A persecution watchdog is casting doubt on a recent report indicating there could be a decrease — or at least a stagnation — in the number of Christians in China.
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David Curry, CEO of Global Christian Relief, an organization that helps Christians under duress around the globe, believes a Pew Research Center report on the matter likely isn’t telling the full story.
“If you believe Pew Research’s latest report, about 23.3 million adults in China self-identified as Christian in 2010,” Curry wrote in a recent Fox News piece. “That number fell to 19.9 million by 2018. That’s a decline of nearly 3.5 million Christians in less than a decade.”
Curry, though, believes there is essential context one must acknowledge when exploring these numbers. He expanded upon the narrative in a recent interview with CBN Digital, explaining the reasons the projections are very likely not capturing the realities of what’s unfolding on the ground in China.
“The church in China, I believe, based on … some methodology of our own, is somewhere around 120 million,” Curry said, though definitive numbers are difficult to determine.
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If true, this would mean some estimates are off by almost 100 million people. One of the challenges, Curry said, is using self-identifying religious data inside a country that openly punishes Christianity and those who choose to publicly align with the faith.
“They have self-identifying as one of the factors and a number of things which make the number incredibly low,” he said. “Historically, the Chinese church has been underground.”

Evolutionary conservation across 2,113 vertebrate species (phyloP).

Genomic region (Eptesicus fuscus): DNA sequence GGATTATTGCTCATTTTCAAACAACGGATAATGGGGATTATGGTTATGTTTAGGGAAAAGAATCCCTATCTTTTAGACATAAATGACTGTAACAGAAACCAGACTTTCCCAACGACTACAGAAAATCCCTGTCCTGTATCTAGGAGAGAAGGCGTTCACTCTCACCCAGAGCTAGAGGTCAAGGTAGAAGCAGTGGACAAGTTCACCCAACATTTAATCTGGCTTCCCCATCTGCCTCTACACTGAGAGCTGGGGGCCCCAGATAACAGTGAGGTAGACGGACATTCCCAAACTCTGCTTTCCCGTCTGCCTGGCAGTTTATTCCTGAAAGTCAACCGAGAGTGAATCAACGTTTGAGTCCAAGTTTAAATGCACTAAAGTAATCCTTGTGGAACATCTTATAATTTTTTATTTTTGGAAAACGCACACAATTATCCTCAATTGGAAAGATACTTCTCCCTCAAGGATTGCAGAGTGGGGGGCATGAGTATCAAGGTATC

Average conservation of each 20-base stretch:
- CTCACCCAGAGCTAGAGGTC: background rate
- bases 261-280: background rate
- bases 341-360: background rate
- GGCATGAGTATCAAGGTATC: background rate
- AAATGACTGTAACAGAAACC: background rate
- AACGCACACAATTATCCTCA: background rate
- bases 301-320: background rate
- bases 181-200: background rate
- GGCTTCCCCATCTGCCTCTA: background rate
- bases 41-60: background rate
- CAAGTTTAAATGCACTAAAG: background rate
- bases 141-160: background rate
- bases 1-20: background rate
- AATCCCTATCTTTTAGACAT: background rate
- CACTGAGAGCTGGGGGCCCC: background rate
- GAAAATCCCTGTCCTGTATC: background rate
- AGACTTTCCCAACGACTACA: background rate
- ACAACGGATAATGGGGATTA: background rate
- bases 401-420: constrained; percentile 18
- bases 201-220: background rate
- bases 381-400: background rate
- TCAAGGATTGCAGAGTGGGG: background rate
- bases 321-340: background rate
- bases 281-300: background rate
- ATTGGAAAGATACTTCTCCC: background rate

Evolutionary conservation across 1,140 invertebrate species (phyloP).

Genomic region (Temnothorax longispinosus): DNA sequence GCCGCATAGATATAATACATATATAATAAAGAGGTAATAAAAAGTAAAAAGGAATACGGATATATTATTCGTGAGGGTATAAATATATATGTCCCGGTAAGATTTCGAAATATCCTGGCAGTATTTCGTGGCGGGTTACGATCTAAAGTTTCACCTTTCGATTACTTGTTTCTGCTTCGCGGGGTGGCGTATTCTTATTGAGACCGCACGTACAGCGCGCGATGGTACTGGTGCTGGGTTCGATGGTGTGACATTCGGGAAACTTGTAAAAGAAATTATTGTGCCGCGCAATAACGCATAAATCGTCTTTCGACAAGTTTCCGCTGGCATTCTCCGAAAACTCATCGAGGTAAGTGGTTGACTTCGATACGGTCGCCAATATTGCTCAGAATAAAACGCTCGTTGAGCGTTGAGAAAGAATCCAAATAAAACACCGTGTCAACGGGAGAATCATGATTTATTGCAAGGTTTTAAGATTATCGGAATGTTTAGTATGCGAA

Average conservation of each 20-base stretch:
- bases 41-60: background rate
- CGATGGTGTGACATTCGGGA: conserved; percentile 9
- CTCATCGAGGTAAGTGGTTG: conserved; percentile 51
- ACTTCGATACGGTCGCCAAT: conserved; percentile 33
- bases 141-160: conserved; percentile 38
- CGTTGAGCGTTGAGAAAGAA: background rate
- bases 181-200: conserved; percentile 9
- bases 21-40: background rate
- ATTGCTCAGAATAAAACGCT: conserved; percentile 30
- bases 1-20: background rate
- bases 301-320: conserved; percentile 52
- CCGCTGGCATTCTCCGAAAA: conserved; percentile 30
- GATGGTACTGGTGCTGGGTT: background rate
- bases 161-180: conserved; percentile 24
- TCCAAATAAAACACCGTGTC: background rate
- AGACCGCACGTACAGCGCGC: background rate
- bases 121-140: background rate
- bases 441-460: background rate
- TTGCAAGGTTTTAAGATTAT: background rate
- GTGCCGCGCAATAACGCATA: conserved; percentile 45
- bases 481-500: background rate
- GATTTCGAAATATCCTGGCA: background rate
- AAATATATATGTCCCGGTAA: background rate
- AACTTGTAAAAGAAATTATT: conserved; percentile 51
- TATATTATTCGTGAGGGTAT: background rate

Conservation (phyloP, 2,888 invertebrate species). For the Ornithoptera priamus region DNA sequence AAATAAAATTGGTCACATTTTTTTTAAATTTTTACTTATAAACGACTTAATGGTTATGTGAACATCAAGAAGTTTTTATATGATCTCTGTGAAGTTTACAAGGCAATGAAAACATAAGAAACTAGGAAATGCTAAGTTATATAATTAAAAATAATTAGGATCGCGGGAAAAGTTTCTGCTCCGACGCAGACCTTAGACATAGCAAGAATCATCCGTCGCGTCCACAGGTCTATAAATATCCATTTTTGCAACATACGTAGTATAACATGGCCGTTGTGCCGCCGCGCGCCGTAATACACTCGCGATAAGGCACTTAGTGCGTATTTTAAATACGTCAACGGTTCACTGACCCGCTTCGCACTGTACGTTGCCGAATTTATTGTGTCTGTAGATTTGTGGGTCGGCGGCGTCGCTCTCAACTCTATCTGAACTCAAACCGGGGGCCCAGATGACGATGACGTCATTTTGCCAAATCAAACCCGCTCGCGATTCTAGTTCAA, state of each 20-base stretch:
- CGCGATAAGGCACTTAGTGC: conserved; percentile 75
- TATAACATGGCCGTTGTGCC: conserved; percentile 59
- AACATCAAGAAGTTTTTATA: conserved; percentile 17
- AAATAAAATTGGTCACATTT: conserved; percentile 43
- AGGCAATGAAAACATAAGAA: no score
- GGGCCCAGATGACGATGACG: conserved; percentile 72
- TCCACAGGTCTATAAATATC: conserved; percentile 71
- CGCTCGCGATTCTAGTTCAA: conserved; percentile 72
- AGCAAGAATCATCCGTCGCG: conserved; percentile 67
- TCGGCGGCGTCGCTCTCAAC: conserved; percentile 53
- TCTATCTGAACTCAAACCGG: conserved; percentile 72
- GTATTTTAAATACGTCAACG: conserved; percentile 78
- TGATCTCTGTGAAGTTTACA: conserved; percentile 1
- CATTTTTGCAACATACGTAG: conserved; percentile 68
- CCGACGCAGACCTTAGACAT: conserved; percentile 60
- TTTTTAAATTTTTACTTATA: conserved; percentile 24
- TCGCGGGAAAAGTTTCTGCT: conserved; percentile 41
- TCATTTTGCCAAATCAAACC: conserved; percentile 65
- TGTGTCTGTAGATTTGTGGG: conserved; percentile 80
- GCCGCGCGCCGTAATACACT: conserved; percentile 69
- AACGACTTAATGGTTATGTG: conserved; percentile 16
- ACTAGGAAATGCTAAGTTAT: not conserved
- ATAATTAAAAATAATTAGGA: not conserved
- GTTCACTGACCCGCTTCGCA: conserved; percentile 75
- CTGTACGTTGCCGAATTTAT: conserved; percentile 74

While the church came above ground in recent decades, the rise of Chinese President Xi Jinping has created roadblocks and problems, with the Chinese Communist Party (CCP) increasingly cracking down on the faithful. The government looks down upon those who attend church regularly — and children cannot be legally aligned with any faith tradition.
“[President Xi has] become more … like a dictator,” he said. “It’s gone back underground, because of the increased restrictions. So, to be self-identified as a Christian means to put yourself in the crosshairs of a lot of government surveillance and other things, because Christian behavior is punished in their social score system, and they have a very sophisticated way of monitoring this.”
Curry said the CCP is trying to “strangle” Christianity, leading some people to very likely conceal their beliefs when overtly asked. As CBN News has reported, the CCP is reportedly also attempting to rewrite the Bible in its own image, with officials in one area also testing out a new app demanding citizens pre-register before attending religious services.
“When you ask people if they’re Christian, they’re not likely to just raise their hand, wave, and jump up and down, and say, ‘Yeah, count me in your survey,’ because they know what it means,” Curry said.
Despite these challenges, Curry believes Christianity is, in all reality, increasing in China, with a healthy underground church continuing to grow.
“It’s under pressure … but the church of China is growing,” he said. “I think it’s healthy, despite a lot of the headwinds it’s facing right now.”
Curry said Chinese Christians could also help believers in the West who are “in a mode of retreat” amid the cultural changes that have suddenly made those heralding biblical values persona non grata.
“We’re in a defensive position,” he said. “And I think we need to look at the Chinese church and the church that’s under persecution in general as perhaps a model of how a church can grow in difficult times.”
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